Tag:gil hanse
Posted on: March 8, 2012 10:40 am
Edited on: March 8, 2012 12:04 pm
 

Trump: Doral will sparkle like never before

By Steve Elling

DORAL, Fla. -- A consummate showman, billionaire real-estate mogul Donald Trump has a lot of P.T. Barnum in him, and he certainly knows how to feed the media beast.

But when the guy talks about golf, you know it's not just blather and bluster intended purely for hype. The guy plays the game, is a single-digit handicapper, pays attention to the professional tours, and reads stories about the state of the sport.

As Trump was introduced on Thursday as the new owner of the Doral Golf Resort & Spa, which will undergo a $200 million makeover over the next three years, he promised he'd be a responsible steward and the end result would rock.

Doral, a landmark, has hosted the PGA Tour for 50 years, including this week's Cadillac Championship, which features the best field so far this season.

"We think that Doral has just tremendous opportunity, it's a tremendous location, 800 acres right smack in the middle of Miami, and we look to make this one of the great places anywhere in the world for golf," said Trump. "It needs a lot of work. It's a little bit tired and that's okay, and we are going to do something special."

Trump basically stole the place at fire-sale prices, paying $150 million, or roughly $187,000 per acre. The Blue Monster will be completely made over by Gil Hanse, who on Tuesday was named as the architect of the 2016 Olympics course in Brazil.

"That price allows me to pour some money into this thing," he said.

The Blue Monster will be shut down immediately after the 2013 tour event, Trump predicted, and be closed for six months during the redesign. Marriott is exiting as the hotel operator on June 1 when the property changes hands, and Trump said the clubhouse and hotel would remain open the entire three-year project while undergoing rehab in stages.

The driving range will effectively double in size and Trump indicated he is toying with the idea of morphing the Red and Gold course into the re-do, and possibly making one big-league-sized course by combining the acreage of the two.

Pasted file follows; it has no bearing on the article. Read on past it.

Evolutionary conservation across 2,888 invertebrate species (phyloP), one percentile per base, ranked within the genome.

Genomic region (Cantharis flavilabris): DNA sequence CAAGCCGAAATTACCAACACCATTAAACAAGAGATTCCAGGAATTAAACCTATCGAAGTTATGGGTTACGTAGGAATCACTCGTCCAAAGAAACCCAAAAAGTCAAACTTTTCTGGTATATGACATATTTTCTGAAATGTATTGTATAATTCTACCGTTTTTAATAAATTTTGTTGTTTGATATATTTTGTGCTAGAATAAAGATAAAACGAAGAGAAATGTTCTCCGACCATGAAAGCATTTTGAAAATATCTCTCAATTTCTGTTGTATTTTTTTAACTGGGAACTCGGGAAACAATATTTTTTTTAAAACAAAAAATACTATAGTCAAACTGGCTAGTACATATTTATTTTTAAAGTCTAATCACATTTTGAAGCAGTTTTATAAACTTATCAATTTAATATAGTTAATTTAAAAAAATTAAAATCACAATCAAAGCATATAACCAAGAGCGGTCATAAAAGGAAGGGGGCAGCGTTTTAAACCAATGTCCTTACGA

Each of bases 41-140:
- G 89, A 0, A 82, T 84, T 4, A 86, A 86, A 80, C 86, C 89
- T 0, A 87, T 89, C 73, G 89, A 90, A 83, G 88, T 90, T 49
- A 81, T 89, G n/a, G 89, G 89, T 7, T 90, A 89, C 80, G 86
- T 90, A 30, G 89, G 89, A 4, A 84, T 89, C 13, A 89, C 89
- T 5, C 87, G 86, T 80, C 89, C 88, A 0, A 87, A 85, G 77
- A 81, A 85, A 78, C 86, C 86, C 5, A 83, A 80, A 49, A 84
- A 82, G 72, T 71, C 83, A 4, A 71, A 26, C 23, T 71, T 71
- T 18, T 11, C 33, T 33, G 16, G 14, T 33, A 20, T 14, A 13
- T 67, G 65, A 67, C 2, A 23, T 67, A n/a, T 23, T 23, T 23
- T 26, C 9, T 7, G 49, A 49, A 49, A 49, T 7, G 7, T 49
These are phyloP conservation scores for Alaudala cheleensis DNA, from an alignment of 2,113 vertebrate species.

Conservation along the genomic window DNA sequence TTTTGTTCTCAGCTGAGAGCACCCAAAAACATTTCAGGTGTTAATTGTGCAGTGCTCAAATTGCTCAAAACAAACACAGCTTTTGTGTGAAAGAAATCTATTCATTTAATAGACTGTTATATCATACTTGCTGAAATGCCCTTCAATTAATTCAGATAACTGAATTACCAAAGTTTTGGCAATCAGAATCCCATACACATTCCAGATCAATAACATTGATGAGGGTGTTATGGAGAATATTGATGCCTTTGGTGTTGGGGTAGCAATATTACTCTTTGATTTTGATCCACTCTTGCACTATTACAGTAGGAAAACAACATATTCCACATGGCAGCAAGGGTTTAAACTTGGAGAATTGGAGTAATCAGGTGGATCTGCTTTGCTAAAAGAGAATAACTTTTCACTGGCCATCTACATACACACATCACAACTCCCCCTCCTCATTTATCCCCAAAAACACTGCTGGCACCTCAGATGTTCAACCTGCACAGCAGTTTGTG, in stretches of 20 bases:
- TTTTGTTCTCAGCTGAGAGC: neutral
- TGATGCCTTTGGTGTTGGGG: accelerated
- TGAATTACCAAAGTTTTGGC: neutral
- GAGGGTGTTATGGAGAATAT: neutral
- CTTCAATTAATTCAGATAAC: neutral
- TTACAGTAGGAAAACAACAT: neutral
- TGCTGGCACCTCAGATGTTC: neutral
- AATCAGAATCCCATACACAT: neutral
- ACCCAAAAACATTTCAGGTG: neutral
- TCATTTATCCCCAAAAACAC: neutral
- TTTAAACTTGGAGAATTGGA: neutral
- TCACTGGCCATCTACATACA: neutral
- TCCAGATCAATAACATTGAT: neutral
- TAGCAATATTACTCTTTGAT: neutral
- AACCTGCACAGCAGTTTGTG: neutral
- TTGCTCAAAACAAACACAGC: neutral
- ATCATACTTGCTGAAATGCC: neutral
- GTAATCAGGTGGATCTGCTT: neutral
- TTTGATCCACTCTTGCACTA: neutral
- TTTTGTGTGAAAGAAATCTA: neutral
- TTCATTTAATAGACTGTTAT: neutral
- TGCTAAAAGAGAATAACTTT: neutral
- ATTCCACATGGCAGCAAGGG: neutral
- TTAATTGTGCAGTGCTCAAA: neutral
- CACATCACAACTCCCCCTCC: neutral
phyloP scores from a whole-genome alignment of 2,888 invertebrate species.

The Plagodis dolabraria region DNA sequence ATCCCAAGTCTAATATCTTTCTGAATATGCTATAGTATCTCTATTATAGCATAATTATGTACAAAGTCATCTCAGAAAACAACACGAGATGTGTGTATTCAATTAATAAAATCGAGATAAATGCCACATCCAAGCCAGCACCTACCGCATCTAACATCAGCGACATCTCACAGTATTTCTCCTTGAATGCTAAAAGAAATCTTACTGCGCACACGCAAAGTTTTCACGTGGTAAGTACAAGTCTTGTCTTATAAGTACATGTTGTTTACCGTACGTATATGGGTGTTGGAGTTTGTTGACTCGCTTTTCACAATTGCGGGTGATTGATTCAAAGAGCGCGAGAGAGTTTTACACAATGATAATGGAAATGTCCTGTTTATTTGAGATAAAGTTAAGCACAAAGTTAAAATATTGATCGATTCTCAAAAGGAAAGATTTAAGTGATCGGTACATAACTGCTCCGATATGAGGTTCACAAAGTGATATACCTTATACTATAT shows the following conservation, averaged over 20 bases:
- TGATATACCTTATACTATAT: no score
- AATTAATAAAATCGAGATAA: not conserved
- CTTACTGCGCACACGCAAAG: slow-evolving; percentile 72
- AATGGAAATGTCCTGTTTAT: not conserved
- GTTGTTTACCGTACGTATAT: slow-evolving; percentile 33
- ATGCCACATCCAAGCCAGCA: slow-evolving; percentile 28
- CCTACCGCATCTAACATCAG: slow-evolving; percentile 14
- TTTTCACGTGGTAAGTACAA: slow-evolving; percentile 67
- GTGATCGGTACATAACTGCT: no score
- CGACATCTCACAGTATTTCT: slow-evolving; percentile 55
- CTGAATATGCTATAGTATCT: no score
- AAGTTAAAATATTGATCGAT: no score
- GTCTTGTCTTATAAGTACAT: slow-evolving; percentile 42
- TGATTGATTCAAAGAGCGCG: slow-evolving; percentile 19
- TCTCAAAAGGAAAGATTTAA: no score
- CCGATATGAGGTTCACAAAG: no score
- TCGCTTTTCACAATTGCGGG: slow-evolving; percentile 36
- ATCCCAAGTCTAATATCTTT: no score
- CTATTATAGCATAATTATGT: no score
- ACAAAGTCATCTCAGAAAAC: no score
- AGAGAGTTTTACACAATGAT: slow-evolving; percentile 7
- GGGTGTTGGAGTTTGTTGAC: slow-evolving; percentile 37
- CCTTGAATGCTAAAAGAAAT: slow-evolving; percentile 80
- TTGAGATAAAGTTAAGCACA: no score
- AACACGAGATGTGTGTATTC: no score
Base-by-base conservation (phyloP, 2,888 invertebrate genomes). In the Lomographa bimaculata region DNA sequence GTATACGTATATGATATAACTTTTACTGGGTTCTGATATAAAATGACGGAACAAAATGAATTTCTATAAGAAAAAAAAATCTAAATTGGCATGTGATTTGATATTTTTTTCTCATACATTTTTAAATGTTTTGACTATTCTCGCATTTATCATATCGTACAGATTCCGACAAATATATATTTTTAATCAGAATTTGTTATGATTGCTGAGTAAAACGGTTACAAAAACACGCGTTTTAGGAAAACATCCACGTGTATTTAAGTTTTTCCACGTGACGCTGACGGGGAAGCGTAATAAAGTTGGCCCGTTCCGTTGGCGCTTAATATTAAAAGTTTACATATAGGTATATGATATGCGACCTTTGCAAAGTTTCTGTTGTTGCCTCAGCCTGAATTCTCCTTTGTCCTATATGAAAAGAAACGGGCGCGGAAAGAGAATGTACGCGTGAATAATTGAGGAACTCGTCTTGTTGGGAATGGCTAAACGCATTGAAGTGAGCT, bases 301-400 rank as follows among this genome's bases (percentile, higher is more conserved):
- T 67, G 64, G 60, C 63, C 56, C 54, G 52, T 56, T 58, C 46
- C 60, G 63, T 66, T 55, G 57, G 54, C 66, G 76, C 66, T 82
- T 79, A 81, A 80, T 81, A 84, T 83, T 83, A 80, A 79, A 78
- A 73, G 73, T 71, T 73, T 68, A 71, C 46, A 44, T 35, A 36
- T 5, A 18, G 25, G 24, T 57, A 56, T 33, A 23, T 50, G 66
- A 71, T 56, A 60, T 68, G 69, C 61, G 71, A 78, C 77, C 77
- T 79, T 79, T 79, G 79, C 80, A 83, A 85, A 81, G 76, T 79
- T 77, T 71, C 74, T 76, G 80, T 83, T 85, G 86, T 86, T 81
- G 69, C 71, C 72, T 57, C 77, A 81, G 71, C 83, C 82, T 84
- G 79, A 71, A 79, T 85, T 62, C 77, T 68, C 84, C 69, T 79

Trump said he hasn’t decided what the venue will be named, excepting one part of the equation.

"I’ll always be keeping the name Doral in some form," he said.

Trump shot the breeze after the formal press conference about Rory McIlroy's win last week at Honda, the state of Tiger Woods' game and Phil Mickelson's re-emergence. He definitely keeps his finger on the pulse of the pro game and wants the sport to fit in seamlessly with the new purchase.

"We are going to do this really right," he said. "I enjoy it, and I view it as a business, but it's not my main business. But more importantly, I will spend much more money on fixing Doral than somebody else, because somebody else is looking on return on investment; I'm not. I'm looking to make an amazing place, and the return will come. I think it's a good thing for golf."

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Posted on: March 7, 2012 1:32 pm
Edited on: March 7, 2012 5:43 pm
 

Hanse wins Olympics nod, wants golden ending



By Steve Elling

DORAL, Fla. -- The sports of golf is filled with various niches, including equipment, the professional, college and amateur ranks, not to mention the design business.

In the sport's admittedly insular world, the selection of the designer for the 2016 Olympics course in Rio de Janiero has been a talking point for months.

After a bidding process and a few delays, rising architect Gil Hanse was selected from a group of eight finalists Wednesday and was introduced at Doral Golf Resort & Spa, where he has been retained by new owner Donald Trump to re-do the Blue Monster.

An early rendering of Hanse's course is above. There's a lagoon on the sand-soiled property, which he described as similar in terrain and vegetation to Australia's famous Sandbelt region, where Royal Melbourne is located.

While the course will surely morph along the way, but Hanse said he hopes to finish the course with a series of what he called "half-par holes."  

"A short par-4s, short par-3, reachable par-5," Hanse said. "Half‑par holes are where things can happen. You get really good [momentum] swings. Some people are afraid to finish golf courses that way because they don't want guys walking off going birdie, birdie, eagle.

"I think it would be awesome if they did that. I think we want to try to promote aggressive play at the end of the tournament. 

"This is the first time somebody is going to have a gold medal around their neck since 1904. There's a lot at stake and if we can have somebody really do something special down the stretch, that would be great."

Construction is set to begin this fall with a completion date in mid-2015.

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